And for anyone I may have missed, I apologize–I enjoyed your company too.

To see more photos that I took at the World Horror Convention in Provo, check out my Facebook album here:
http://bit.ly/21oSGMO.

Redneck Eldritch & World Horror

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The paperback of Redneck Eldritch is live on Amazon! The Ebook and Kindle versions will be available for pre-order soon, and will be officially released April 28th. I’m excited and honored to be included in this collection with such talented authors, and I hope fans of horror, H.P. Lovecraft, and the sister Space Eldritch anthologies will enjoy this brand new installment of cosmic dread.

For any who are curious, you can read a sneak peek of my story, “Mine of the Damned Gods” here on the Cold Fusion Media website, along with excerpts from several other stories in the anthology: http://coldfusionmedia.us/redneck-eldritch-sneak-peek-mine-of-the-damned-gods-by-sarah-e-seeley/.

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The World Horror Convention will be in Provo April 18 – May 1. I have a light schedule, one panel and one reading. I’d be delighted for any in attendance to come listen to me discuss H.P. Lovecraft and read from my Redneck Eldritch story next to David J. West Dave Butler (*David West is still awesome, the schedule after the 17th just shuffled us readers around a little).

Here is my World Horror Schedule:

  • Friday, April 29 — 7:15 – 9: 45 PM: Book Signing
  • Friday, April 29 — 12:45 – 1:45 PM: Readings (30 min. each)
    Sarah E. Seeley & David J. West Dave Butler
  • Sunday, May 1 — 12:45 – 1:45 PM: Why We Love Lovecraft
    Eric Swedin, David J. West, Nathan Shumate, Carter Reid, Sanford Allen, Sarah E. Seeley

I will also be a book vendor with authors S. A. Butler and David J. West all four days. So come find me in the dealer’s room! I’ll have my usual publications to sell. Nathan Shumate will have copies of Redneck Eldritch available at his booth to purchase, and I’d be pleased to sign your copy should you acquire one.

As a member of the Utah HWA, I’d also like to encourage any who are considering to attend the World Horror Convention. While this is a smaller professional conference and the memberships are a little pricey, the investment is well worthwhile and will give you access to amazing networking opportunities within both the horror and general writing communities. There will also be some great panels and presentations, a workshop opportunity with David Farland for a small additional fee, and tons of cool stuff to participate in like ghost hunts. Check out the membership rates and programming here: http://www.whc2016.org/.

In other news, I’m currently working on edits for my Windows Into Hell story, “The Armadillo’s Song.” The anthology is still anticipated for release in October from Curiosity Quills Press.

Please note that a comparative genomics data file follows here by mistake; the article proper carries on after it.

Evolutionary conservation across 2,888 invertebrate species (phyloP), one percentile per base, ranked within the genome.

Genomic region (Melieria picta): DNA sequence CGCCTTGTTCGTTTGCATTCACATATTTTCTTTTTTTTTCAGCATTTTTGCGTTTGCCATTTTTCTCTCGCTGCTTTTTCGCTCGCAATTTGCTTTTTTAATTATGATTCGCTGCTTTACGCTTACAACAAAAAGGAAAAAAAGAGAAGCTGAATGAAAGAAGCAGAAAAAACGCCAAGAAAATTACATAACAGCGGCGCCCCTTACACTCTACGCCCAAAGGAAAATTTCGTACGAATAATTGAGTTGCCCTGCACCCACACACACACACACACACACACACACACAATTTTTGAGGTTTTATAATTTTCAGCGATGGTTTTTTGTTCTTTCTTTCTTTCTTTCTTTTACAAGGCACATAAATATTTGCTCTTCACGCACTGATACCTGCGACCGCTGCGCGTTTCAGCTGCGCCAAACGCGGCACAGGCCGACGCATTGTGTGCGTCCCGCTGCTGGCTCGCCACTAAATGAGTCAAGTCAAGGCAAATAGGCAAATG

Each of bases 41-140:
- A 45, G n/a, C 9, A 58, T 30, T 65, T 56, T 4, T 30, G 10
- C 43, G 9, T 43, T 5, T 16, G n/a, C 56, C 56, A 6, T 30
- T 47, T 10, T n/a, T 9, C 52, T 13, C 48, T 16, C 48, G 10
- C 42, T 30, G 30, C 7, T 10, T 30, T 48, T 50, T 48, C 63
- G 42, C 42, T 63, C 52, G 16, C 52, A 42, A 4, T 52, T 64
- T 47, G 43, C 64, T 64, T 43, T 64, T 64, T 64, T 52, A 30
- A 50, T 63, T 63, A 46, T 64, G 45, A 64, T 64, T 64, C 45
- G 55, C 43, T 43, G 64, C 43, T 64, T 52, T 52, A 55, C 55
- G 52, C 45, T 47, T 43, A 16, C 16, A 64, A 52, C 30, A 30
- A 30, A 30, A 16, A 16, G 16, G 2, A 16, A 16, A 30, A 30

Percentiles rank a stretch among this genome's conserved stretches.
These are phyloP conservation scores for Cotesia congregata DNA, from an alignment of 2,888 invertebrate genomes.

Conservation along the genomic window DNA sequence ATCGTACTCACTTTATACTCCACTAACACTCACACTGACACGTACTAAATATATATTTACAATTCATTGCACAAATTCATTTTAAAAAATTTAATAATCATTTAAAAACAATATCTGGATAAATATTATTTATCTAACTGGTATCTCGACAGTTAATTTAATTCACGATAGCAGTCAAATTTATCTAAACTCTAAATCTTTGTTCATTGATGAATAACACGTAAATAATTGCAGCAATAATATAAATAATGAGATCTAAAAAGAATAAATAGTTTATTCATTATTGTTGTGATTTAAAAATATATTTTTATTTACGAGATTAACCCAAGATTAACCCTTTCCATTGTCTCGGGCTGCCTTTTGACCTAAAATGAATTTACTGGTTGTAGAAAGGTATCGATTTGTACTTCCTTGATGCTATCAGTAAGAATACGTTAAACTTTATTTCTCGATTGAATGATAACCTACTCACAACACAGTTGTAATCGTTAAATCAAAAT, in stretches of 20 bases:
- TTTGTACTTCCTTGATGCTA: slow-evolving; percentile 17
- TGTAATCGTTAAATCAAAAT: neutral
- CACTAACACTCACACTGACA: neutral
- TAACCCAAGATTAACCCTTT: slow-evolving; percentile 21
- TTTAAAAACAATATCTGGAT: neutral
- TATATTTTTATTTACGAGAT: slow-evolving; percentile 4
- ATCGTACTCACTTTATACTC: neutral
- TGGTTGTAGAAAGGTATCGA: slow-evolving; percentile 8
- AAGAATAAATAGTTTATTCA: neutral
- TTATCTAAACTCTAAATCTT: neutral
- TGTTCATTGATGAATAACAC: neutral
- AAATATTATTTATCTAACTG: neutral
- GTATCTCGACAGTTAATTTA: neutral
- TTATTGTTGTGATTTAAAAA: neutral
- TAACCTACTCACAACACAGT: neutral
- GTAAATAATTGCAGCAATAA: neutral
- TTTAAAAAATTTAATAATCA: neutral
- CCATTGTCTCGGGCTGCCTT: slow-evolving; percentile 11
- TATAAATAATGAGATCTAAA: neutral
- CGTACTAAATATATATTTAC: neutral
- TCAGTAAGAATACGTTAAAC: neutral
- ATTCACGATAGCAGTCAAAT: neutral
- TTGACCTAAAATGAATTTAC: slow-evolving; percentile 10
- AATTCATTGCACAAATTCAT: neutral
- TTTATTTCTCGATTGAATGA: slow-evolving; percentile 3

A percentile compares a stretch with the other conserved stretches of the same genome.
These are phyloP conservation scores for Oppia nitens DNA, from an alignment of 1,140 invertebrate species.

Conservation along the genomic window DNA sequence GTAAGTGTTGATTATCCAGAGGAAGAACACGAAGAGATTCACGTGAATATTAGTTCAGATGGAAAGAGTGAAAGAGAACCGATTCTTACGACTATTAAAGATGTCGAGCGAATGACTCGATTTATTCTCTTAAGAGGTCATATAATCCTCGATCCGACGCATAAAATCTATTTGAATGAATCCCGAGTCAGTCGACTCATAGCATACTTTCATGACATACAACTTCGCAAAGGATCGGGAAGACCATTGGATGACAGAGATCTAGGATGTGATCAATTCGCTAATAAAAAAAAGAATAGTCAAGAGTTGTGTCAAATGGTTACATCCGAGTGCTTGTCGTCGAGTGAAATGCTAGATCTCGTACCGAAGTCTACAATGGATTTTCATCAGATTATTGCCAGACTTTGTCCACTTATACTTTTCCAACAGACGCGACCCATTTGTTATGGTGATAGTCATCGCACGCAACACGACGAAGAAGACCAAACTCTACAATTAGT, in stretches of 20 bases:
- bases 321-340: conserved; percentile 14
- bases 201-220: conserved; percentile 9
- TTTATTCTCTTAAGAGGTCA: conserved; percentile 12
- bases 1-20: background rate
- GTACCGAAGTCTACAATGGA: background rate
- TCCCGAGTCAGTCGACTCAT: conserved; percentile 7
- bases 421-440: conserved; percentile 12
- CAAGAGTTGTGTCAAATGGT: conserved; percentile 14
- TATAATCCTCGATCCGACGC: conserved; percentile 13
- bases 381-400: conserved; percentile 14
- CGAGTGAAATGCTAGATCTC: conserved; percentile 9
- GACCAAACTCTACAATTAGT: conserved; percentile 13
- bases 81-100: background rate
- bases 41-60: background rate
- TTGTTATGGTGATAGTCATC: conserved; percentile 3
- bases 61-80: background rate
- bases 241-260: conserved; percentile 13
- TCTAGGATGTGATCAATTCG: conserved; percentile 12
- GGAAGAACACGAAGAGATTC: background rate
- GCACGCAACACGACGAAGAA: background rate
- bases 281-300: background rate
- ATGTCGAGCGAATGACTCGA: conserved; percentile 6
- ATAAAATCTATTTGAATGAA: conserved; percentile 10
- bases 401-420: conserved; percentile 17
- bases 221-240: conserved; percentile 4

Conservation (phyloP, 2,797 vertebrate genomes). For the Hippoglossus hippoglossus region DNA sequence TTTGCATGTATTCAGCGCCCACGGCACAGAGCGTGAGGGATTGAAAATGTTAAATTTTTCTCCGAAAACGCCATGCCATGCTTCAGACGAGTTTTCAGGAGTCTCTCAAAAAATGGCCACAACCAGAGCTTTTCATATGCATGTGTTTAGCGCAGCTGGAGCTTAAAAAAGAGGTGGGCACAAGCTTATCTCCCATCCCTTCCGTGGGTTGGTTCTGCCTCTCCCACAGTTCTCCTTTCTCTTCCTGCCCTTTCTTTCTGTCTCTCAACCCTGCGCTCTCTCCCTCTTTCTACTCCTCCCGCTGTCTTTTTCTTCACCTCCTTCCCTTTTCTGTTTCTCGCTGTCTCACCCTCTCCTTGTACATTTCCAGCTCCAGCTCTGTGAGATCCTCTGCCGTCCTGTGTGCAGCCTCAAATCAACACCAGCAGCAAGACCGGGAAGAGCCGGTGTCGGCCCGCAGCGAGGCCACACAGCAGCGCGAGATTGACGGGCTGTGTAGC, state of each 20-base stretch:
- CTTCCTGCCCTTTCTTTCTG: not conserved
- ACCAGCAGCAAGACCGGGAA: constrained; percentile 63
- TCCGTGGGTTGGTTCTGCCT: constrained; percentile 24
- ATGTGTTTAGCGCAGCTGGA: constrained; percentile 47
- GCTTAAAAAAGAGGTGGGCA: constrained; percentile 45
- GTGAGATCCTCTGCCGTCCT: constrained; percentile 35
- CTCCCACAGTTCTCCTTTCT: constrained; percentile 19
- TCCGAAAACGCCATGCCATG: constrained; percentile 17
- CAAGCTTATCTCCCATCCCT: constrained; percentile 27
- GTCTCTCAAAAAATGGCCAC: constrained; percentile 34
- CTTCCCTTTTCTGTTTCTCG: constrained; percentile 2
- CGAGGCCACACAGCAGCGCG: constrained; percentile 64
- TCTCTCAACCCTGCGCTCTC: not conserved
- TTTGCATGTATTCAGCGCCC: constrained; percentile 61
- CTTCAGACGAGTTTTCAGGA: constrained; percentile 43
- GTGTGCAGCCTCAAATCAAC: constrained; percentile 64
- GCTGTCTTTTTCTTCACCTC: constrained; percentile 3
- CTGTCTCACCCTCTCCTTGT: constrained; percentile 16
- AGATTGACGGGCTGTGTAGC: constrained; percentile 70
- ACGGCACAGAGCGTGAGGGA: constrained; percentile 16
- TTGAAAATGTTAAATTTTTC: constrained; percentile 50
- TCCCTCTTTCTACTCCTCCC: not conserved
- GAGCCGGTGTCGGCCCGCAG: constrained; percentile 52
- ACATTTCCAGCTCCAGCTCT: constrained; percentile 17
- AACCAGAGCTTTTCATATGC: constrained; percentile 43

And I’m slowly but steadily writing out the novel-length rendition of my steampunk story, “Curio Cay.”

Exciting things!

To my family, friends, and followers, thank you, as always, for your support and for believing in me. You inspire me and give me courage to try daring things…like write horror. And other fiction. And blog. I hope you enjoy reading these stories as much as I’ve enjoyed creating them for your entertainment.

Science, Fear of the Unknown, & H. P. Lovecraft’s Cosmic Indifference

I had the opportunity to participate in a panel discussion on “Science in the Universe of H.P. Lovecraft” at Salt Lake Comic Con FanXperience last month. As I have a story coming out in Redneck Eldritch this month, I thought it would be fun to revisit and expand on some of my thoughts that I had the opportunity to bring up on that panel.

H. P. Lovecraft’s life and worldviews are so interesting to me, aside from his fiction. Some have speculated he may have had what we would diagnose today as Asperger’s syndrome or Autism. In what I’ve read of both his fiction and his life, it is my impression that he was a very vulnerable writer who candidly integrated some of his deepest personal fears and phobias about sea creatures, foreigners, and losing his sanity into his fiction. Something that fascinates me about him is his brand of atheism, termed a “cosmic indifference” philosophy, which also colors his fiction in interesting ways.

As a scientist of faith myself who is hoping to study and contribute to the fields of paleontology and human evolution someday, I’m concerned about rhetoric from both radical New World Atheism that specifically decries religious and spiritual convictions as delusional, disingenuous, and destructive, and Intelligent Design proponents who subvert the scientific method to “prove” the existence of God. I feel that both of these extreme philosophical attitudes perpetuate misunderstandings about compatibility between science and religious beliefs.